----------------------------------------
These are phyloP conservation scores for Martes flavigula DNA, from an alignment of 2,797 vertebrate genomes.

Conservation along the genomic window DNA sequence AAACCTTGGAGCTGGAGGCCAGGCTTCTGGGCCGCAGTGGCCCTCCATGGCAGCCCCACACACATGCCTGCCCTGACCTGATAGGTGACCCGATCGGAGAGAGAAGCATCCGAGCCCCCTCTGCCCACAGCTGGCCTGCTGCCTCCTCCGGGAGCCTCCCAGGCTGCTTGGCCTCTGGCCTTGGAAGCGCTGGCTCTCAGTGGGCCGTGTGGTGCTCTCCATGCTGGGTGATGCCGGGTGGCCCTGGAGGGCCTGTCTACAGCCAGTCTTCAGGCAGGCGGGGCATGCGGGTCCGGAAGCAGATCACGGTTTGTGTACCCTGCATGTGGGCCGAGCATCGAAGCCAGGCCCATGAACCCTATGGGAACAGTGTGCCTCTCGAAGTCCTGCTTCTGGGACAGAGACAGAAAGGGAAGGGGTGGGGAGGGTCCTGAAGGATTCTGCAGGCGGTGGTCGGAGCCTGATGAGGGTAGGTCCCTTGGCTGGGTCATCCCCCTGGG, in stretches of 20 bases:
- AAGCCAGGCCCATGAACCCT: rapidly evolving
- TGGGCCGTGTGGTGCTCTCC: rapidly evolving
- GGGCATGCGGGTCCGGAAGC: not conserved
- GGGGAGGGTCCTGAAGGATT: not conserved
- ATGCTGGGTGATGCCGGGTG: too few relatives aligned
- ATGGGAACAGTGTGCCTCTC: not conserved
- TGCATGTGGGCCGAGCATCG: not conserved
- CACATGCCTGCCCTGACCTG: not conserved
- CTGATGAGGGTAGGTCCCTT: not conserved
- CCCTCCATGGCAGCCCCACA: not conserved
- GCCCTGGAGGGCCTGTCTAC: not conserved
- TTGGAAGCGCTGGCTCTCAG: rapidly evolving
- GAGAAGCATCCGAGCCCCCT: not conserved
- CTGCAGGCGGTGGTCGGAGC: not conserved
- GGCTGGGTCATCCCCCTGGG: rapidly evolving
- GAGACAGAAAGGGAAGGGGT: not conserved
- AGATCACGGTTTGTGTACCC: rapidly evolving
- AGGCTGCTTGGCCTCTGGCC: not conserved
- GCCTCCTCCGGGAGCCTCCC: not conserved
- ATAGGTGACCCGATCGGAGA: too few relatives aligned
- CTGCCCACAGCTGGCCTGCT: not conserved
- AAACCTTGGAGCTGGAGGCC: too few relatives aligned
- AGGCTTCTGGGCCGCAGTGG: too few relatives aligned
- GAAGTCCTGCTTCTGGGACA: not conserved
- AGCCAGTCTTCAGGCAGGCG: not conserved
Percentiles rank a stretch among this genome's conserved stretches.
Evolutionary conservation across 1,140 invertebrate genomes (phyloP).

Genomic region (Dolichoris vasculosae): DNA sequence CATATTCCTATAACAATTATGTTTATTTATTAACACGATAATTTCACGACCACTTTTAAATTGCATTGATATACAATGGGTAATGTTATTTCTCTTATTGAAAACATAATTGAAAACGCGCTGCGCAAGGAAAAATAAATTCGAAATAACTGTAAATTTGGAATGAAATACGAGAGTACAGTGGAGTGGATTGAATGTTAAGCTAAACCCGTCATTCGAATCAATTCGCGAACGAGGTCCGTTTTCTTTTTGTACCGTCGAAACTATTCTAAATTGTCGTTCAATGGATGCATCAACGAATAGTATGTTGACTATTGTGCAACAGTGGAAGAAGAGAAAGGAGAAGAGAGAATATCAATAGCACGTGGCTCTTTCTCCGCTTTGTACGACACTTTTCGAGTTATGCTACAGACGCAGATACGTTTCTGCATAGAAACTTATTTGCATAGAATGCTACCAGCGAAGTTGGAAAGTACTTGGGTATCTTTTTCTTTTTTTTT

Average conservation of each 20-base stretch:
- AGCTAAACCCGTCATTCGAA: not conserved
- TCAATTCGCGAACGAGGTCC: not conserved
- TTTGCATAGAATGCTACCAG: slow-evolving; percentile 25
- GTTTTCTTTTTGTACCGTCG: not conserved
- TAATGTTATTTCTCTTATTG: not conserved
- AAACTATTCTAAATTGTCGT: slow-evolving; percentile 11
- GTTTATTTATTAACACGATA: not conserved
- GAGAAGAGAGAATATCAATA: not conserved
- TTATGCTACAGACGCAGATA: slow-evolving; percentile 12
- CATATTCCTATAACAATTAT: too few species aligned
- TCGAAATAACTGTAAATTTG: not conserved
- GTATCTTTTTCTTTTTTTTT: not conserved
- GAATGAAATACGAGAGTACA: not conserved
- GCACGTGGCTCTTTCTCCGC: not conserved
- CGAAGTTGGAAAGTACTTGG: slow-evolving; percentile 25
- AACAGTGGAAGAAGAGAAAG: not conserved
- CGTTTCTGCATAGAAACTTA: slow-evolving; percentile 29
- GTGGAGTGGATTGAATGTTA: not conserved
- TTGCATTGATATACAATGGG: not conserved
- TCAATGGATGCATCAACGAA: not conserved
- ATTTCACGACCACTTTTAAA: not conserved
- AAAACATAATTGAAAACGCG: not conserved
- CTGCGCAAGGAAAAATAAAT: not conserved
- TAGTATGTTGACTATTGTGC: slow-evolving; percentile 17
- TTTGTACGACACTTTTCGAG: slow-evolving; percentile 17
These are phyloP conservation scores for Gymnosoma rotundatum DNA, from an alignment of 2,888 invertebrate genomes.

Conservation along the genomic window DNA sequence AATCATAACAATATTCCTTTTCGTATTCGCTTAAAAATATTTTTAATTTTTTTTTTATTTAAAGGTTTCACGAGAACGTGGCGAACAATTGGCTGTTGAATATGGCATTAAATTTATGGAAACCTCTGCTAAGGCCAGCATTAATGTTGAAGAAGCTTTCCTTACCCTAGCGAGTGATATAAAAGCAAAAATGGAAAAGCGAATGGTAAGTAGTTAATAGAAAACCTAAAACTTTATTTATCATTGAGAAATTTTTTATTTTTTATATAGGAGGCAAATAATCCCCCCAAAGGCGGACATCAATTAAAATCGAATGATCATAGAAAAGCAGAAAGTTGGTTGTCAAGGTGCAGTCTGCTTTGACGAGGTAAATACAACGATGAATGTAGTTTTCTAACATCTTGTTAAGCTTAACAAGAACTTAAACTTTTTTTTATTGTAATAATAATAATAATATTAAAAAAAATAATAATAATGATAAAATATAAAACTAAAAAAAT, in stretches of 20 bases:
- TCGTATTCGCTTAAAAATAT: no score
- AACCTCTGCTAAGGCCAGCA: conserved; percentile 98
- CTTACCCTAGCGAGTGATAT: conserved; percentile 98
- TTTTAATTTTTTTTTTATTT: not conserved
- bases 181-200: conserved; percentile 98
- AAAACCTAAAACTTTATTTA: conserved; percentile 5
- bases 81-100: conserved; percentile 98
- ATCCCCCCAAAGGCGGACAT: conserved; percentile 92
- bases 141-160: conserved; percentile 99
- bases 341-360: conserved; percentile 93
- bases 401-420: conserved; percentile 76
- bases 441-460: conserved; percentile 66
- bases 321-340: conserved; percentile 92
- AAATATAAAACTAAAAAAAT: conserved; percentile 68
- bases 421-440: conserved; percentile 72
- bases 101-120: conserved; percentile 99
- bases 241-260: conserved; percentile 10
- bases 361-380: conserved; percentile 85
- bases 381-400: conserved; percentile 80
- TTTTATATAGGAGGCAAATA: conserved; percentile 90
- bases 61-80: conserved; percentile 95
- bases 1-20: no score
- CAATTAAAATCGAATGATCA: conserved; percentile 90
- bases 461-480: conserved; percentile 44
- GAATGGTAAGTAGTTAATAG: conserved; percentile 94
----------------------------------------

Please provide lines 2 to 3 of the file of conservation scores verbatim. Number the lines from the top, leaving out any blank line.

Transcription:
Conservation along the genomic window DNA sequence AAACCTTGGAGCTGGAGGCCAGGCTTCTGGGCCGCAGTGGCCCTCCATGGCAGCCCCACACACATGCCTGCCCTGACCTGATAGGTGACCCGATCGGAGAGAGAAGCATCCGAGCCCCCTCTGCCCACAGCTGGCCTGCTGCCTCCTCCGGGAGCCTCCCAGGCTGCTTGGCCTCTGGCCTTGGAAGCGCTGGCTCTCAGTGGGCCGTGTGGTGCTCTCCATGCTGGGTGATGCCGGGTGGCCCTGGAGGGCCTGTCTACAGCCAGTCTTCAGGCAGGCGGGGCATGCGGGTCCGGAAGCAGATCACGGTTTGTGTACCCTGCATGTGGGCCGAGCATCGAAGCCAGGCCCATGAACCCTATGGGAACAGTGTGCCTCTCGAAGTCCTGCTTCTGGGACAGAGACAGAAAGGGAAGGGGTGGGGAGGGTCCTGAAGGATTCTGCAGGCGGTGGTCGGAGCCTGATGAGGGTAGGTCCCTTGGCTGGGTCATCCCCCTGGG, in stretches of 20 bases:
- AAGCCAGGCCCATGAACCCT: rapidly evolving